Sainsbury is adamant that he has no regrets about moving to China and strongly believes his experience there made him a better player. But as so often happens in football, the dream did not last.
“A new coach came in at Jiangsu Suning and there were a few difficulties, namely didn't want me at the club. He was South Korea and he wanted to bring a South Korea centre back in, so I was getting pushed to the outer.
“Every player that's been in that situation knows it's not nice: you can work your ass off but it doesn't matter what you do, it's inevitable that they're going to let you go.
“At that stage it was just about trying to find the best solution and Inter Milan was one of the first clubs that came up so I jumped at the chance. They’re one of the biggest clubs in the world so as soon as that contract came up, I was signing, no ifs or buts about it.”
Sainsbury was not the first Australian to join Inter Milan with fellow Socceroos Nathan Coe and Carl Valeri both spending time there – but no Australian had ever played a first team match for I Nerazzurri.
It’s one thing to sign for one of the biggest clubs in world football, it’s another thing to be able to pull on the jersey and represent them on the pitch. And when it came to impressing the coaching staff enough for them to select him, Sainsbury was already on the back foot.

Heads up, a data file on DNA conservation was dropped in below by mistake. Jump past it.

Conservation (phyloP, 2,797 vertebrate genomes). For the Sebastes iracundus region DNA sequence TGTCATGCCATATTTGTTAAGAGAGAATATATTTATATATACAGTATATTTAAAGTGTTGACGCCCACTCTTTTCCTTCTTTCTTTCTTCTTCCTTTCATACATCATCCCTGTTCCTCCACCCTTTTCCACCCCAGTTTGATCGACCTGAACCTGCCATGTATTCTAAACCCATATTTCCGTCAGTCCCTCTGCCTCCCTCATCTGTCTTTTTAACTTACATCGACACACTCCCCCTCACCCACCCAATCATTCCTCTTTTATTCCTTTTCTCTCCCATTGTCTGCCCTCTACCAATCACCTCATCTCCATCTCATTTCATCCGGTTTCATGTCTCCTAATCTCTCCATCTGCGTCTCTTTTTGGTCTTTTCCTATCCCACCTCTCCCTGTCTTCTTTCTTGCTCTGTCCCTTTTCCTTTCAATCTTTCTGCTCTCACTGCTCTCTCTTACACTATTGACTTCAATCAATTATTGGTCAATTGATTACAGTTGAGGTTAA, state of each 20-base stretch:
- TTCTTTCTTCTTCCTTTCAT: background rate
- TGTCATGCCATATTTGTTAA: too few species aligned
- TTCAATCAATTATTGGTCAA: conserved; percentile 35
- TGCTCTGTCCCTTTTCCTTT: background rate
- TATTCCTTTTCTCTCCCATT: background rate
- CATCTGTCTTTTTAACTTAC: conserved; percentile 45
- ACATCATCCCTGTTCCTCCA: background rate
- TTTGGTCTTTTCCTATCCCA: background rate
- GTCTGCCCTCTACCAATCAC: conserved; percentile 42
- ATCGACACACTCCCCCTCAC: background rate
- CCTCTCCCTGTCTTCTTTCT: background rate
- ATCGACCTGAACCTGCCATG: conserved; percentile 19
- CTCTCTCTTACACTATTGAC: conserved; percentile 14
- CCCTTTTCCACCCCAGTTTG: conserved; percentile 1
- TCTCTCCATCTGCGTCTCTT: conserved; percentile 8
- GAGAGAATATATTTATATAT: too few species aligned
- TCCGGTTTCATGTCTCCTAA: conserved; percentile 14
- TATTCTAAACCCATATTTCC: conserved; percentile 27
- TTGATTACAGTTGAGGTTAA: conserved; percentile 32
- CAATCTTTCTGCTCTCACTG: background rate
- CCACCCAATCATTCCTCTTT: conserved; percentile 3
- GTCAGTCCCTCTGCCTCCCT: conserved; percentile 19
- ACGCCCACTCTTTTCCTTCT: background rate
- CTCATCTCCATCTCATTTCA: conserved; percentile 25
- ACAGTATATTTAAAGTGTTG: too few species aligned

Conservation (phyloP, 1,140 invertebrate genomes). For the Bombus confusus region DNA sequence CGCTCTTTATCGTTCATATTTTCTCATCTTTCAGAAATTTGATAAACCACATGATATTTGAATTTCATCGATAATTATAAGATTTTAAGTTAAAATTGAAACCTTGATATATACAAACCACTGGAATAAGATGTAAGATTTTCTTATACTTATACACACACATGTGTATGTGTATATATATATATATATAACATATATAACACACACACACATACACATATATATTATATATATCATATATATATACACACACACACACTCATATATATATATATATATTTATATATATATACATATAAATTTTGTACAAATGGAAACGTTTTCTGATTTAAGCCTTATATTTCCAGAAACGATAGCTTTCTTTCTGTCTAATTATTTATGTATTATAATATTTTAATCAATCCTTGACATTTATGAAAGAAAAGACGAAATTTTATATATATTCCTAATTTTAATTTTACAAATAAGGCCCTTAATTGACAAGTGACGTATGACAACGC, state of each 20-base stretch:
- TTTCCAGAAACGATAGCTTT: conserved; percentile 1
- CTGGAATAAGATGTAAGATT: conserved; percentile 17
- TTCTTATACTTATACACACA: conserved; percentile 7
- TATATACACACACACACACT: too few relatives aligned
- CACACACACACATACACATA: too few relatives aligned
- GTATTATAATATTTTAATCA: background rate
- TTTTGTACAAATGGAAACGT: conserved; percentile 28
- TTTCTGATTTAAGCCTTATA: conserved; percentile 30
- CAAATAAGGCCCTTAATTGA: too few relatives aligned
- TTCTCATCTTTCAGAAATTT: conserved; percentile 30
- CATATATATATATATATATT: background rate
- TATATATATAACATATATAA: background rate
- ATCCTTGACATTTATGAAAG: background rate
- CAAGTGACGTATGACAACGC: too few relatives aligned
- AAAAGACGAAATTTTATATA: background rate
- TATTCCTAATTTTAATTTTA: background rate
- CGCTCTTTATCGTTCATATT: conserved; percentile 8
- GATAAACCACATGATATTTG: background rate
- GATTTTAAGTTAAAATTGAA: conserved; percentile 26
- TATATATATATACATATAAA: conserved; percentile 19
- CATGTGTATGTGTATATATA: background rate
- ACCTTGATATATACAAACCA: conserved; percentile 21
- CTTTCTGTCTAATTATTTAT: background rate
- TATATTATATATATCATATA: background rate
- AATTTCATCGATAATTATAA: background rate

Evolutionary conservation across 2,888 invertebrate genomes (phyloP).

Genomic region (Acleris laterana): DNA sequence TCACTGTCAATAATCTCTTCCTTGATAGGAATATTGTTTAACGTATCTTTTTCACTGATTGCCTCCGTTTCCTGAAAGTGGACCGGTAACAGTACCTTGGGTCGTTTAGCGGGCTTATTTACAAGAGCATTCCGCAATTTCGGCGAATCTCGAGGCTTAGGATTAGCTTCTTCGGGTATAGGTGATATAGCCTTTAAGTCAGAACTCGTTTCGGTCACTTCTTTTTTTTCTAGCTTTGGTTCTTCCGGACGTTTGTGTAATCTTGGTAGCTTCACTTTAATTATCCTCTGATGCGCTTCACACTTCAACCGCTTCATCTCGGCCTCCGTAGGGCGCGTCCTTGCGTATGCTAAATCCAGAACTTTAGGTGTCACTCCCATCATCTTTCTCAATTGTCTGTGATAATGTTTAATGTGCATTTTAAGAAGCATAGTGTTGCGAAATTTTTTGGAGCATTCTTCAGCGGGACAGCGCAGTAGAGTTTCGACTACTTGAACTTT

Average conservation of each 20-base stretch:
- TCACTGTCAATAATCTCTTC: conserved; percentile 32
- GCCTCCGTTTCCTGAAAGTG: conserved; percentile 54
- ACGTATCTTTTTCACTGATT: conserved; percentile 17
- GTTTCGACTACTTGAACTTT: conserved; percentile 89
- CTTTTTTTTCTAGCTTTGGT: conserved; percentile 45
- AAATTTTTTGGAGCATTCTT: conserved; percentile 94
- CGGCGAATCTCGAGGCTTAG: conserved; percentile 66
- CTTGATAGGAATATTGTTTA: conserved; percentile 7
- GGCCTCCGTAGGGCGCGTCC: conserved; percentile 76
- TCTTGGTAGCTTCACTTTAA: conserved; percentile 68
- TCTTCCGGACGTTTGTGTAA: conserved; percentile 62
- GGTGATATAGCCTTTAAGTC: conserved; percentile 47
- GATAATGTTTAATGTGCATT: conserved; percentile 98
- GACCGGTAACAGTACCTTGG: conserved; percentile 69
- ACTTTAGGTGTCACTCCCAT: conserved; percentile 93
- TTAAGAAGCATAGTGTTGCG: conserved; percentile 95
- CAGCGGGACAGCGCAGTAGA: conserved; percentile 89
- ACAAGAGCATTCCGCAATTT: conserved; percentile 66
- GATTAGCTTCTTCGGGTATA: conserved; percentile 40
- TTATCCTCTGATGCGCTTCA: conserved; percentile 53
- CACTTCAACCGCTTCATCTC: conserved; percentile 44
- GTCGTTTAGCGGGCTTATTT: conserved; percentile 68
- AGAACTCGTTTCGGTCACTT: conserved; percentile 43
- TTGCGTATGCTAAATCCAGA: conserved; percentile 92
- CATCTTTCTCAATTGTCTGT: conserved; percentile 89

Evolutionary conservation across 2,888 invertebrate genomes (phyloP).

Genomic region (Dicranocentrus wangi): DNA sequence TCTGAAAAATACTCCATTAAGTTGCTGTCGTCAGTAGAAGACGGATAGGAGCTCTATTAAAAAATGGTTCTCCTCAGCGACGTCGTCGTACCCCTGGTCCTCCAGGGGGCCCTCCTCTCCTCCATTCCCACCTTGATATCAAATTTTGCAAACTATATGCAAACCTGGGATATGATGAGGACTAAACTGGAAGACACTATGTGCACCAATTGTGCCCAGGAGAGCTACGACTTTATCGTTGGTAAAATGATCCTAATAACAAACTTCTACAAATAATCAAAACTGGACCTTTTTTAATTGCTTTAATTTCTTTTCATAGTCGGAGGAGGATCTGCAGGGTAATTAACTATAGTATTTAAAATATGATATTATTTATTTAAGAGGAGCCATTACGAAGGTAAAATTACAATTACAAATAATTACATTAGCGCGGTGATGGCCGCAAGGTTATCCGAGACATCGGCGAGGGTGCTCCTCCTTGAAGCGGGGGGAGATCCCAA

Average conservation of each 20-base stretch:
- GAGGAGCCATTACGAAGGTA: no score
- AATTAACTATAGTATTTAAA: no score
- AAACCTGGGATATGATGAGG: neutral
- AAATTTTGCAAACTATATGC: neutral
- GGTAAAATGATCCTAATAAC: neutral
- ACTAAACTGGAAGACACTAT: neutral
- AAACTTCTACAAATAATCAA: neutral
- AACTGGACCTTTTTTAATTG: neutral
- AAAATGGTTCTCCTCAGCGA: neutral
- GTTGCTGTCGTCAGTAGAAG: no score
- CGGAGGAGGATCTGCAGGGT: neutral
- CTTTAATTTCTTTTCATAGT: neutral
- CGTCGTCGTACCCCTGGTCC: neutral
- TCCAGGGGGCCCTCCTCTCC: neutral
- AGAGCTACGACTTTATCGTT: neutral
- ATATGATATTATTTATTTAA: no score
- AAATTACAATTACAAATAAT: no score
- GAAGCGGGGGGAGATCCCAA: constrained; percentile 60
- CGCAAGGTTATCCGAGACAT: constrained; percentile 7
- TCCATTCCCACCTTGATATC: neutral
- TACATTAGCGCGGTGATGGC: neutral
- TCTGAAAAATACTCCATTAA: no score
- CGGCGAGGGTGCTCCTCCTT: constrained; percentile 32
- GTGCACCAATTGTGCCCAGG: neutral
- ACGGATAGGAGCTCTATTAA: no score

With the Chinese Super League starting in March, Sainsbury was well short of match fitness. Not an ideal scenario when you consider March is a key period in Serie A.
“The problem was I went from having eight weeks off in Australia and having just three days of training in China before I went to Milan. Inter were in mid-season and while I was in okay shape, I was not anywhere near mid-season shape.
“When I arrived I had one gym session and one running session by myself and then the next day I was with the team. We did a gym session in the morning and my legs were like jelly – they were wobbling all over the place – I couldn't feel them.